Managing web contexts using the configuration file

For the sake of completeness, we will add one more option that can be used to manage your web context, by using your application server configuration file. By default, all web contexts are enabled; however, you can exclude web contexts from the main configuration file using the excluded-contexts directive:

<subsystem xmlns=”urn:jboss:domain:modcluster:1.0″>
<mod-cluster-config excluded-contexts=”ROOT, webapp1″/>
</subsystem>

Troubleshooting mod_cluster

Installing mod_cluster requires just a few steps on the httpd side to get working; however, just in case you cannot get ahead with it, you can find some clues by allowing a verbose output on the administration console:

AllowDisplay On

When setting this directive, you can get some information about the single modules loaded into httpd:

Screenshot_2

Should you find any module that exhibits an OK in the display page, you have at least a clue to investigate.

One more possible cause of errors is advertising messages that could potentially hit a firewall. Remember that advertisement messages use UDP port 23364 and multicast address 224.0.1.105. In order to verify if advertising is an issue, you could try to turn it off by setting the following in the httpd side:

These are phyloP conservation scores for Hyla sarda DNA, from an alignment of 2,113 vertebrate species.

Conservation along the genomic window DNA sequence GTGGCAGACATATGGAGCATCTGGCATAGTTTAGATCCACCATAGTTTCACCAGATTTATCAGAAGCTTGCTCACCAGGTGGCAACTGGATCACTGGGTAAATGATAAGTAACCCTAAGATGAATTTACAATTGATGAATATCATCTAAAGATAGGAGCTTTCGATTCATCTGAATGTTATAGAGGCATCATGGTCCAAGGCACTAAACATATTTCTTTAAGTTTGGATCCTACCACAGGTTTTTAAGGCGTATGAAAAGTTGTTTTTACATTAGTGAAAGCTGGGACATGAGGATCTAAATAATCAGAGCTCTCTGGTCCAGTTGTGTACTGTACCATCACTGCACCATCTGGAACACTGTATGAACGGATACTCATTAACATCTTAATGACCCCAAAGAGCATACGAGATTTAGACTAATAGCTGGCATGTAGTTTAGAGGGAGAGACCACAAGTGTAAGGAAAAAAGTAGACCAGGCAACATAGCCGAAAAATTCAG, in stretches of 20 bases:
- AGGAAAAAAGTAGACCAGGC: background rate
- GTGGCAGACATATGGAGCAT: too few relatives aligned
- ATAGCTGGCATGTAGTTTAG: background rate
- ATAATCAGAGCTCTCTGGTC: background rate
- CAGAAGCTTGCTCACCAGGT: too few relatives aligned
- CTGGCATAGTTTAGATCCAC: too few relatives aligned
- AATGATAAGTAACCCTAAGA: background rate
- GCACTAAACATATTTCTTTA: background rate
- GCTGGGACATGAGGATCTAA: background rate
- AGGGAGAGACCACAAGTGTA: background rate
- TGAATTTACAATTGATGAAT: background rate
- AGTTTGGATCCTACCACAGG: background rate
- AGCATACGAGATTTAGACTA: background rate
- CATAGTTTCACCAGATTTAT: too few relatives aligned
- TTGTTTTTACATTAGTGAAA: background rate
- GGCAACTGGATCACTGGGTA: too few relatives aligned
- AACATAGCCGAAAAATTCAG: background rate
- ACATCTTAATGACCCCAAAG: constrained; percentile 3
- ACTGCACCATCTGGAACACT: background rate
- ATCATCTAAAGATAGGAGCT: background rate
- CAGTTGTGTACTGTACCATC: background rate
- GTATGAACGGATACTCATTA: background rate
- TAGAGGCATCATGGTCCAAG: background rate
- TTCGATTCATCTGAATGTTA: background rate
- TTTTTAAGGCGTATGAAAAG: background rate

ServerAdvertise Off

This directive should be matched on the application server side by the proxy-list element, which defines the list of httpd servers with which the AS will initially communicate:

<mod-cluster-config proxy-list=”192.168.10.1:8888″>
. . . .
</mod-cluster-config>

Finally, don’t forget to check the httpd logs directory for the error.log file and see if it contains any descriptive error. For example, a common source of errors that can be found on a Windows machine is triggered by Apache’s Dynamic Shared Objects (DSO):

[Tue Aug 23 10:29:24 2011] [warn] proxy: No protocol handler was valid for the URL /balancedemo. If you are using a DSO version of mod_proxy, make sure the proxy submodules are included in the configuration using LoadModule.

This kind of error can be solved by loading the additional proxy module used for your protocol, in this case, the proxy_http_module module:

LoadModule proxy_http_module ./modules/mod_proxy_http.so